Every day at about 3pm Sarah Vincent would get up from her desk at work and haul her 122kg body across the car park to the food van across the way.
Every day she would order three dim sims (or four or five) and eat them.
And every day as she lumbered back to her desk she would sneer inwardly as she passed the smokers huddled outside the hospital where she worked, with their hospital gowns, and intravenous drips, and missing limbs – all desperate for their nicotine fix.
Then one momentous day, as I passed them wrapped in smug self-righteousness … I realised I was just like them. If they were doing ‘death by cigarette’, then surely I was doing ‘death by dim sim’. The only real difference between them and me was that I wasn’t wearing pyjamas … So I stopped eating dims sims and biscuits and ice-creams and all the other foods I knew were bad for me and began to eat fresh wholesome food in moderation and to exercise regularly… Are you kidding? Of course I didn’t.
Instead Sarah did what she’d done since she first developed a weight problem at thirteen. She went on a crash diet. Another time she bought a $500 gym membership, only to attend twice. That’s $250 per visit. She put on the fridge a photo of herself in her underwear. She joined Weight Watchers. She studied mindfulness. She attended a 6am boot run by a South African army sergeant who told her she disgusted him. Hypnotherapy. Overeaters Anonymous. Still no weight loss. And then her husband was diagnosed with cancer.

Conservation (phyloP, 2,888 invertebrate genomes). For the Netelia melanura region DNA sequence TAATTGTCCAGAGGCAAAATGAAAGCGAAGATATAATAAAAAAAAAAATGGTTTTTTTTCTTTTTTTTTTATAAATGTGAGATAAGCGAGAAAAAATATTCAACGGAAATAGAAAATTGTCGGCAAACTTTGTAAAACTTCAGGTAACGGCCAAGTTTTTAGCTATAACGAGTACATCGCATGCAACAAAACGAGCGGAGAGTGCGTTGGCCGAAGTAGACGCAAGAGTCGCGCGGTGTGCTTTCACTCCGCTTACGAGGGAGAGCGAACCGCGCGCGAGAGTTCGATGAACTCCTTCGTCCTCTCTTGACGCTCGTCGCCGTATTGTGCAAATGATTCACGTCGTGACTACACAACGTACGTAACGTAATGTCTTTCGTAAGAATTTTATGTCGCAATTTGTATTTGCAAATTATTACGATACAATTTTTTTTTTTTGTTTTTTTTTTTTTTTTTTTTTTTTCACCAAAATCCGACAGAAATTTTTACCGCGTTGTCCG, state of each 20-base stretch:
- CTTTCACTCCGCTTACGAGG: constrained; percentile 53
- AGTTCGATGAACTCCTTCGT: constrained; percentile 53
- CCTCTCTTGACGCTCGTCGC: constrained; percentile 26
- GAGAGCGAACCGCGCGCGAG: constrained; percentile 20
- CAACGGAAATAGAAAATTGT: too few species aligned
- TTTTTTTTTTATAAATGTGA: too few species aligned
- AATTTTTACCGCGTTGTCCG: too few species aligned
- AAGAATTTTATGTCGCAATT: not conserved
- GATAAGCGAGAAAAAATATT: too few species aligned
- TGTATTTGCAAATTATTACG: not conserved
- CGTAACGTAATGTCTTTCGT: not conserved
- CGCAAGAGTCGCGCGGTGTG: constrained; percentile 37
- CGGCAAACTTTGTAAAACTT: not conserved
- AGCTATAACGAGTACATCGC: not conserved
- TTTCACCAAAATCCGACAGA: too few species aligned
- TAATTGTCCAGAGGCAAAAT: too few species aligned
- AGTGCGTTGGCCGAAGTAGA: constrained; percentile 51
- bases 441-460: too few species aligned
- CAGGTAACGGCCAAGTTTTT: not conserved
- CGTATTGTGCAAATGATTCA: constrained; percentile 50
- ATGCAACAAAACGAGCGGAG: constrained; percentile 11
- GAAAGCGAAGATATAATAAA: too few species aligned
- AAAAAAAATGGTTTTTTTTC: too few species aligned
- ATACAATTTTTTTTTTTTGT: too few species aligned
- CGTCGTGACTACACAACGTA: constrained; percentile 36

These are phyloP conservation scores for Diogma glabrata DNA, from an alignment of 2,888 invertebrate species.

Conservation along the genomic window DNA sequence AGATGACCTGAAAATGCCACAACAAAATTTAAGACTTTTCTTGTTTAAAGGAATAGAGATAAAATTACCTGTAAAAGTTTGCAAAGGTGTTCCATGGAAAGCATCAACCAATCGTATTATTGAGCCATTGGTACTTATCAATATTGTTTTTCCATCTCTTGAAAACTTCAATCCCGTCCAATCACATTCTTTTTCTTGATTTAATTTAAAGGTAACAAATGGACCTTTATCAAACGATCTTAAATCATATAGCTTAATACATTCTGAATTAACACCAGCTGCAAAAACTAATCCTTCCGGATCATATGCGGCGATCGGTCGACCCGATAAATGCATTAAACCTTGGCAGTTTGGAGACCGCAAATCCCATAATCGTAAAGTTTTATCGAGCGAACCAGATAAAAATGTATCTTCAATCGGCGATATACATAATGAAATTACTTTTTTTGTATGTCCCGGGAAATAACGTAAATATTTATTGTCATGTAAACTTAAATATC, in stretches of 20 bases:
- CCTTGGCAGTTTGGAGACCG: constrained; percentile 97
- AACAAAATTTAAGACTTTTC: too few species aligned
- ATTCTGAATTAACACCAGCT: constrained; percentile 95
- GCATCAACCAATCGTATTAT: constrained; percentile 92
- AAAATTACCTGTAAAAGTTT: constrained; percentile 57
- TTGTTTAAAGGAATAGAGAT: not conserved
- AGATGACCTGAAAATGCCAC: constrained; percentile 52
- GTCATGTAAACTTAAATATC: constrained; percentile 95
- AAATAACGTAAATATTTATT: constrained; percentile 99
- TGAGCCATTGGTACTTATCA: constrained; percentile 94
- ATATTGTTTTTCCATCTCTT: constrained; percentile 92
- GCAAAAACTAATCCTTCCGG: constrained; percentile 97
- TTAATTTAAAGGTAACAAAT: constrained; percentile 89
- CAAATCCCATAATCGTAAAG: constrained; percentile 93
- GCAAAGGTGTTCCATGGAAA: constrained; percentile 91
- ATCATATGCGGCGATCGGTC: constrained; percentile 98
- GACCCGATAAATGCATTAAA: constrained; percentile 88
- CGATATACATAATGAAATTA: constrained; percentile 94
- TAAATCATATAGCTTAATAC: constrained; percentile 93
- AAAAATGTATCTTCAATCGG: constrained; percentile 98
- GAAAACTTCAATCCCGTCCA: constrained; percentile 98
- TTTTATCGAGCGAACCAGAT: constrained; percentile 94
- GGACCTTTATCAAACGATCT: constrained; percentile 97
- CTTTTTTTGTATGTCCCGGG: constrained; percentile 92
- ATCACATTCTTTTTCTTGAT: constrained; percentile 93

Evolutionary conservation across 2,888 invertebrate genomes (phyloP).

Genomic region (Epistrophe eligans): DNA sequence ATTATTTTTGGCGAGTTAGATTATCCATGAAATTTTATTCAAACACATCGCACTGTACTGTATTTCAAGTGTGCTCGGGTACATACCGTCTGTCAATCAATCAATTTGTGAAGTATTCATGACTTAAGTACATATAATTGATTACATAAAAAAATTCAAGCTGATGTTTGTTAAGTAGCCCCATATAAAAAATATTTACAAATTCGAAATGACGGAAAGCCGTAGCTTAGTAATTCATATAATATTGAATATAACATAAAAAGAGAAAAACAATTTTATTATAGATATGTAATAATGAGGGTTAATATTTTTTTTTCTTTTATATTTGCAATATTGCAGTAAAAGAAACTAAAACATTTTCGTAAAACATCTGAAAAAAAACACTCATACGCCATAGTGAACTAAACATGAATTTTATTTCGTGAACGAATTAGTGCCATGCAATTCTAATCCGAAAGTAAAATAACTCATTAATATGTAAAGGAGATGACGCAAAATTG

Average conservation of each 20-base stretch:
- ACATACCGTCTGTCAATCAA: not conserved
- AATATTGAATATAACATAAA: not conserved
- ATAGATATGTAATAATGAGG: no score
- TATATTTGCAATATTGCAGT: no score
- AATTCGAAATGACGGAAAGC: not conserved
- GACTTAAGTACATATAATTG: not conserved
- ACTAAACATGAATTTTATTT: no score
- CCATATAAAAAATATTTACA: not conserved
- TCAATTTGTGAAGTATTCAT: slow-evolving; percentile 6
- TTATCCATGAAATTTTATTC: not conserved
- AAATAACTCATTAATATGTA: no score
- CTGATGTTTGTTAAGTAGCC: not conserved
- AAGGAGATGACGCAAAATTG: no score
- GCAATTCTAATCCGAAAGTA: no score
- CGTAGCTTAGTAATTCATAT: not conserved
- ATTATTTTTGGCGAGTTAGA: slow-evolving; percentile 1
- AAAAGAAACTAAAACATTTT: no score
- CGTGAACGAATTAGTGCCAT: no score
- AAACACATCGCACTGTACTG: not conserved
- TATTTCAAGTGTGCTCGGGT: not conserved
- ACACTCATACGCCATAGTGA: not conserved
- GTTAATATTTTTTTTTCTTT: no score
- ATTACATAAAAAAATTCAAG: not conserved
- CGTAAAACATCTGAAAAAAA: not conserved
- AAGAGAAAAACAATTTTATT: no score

Sarah Vincent’s memoir is alternately hilarious and poignant. Spoiler alert – her husband lives and she loses 40kgs – but the real story is in Sarah’s journey from there to here.
I read this book all in one go and enjoyed every minute of it. The memoir part is the first half, the second half is science (of weight loss), recipes, and weight loss tips. All written in Sarah’s clear-eyed, page-turning prose. Reading it is like having a cuppa with a warm and sympathetic friend, one who is always up for a laugh. The book isn’t about preaching, it’s about saying this worked for me and maybe you might like to try it.
Sarah Vincent is a friend of mine, one of my fellow Hardcopy participants. And maybe I wouldn’t have read this book if I hadn’t known Sarah, because self-help memoirs really aren’t my bag. But I’m very glad I did read it, because regardless of whether you need to lose weight or not Death by Dim Sim is an excellent, beautifully written memoir that deserves a wide audience.
Want to know more?
Here’s a copy of the blurb on the back of the book.
And here is Sarah Vincent’s website.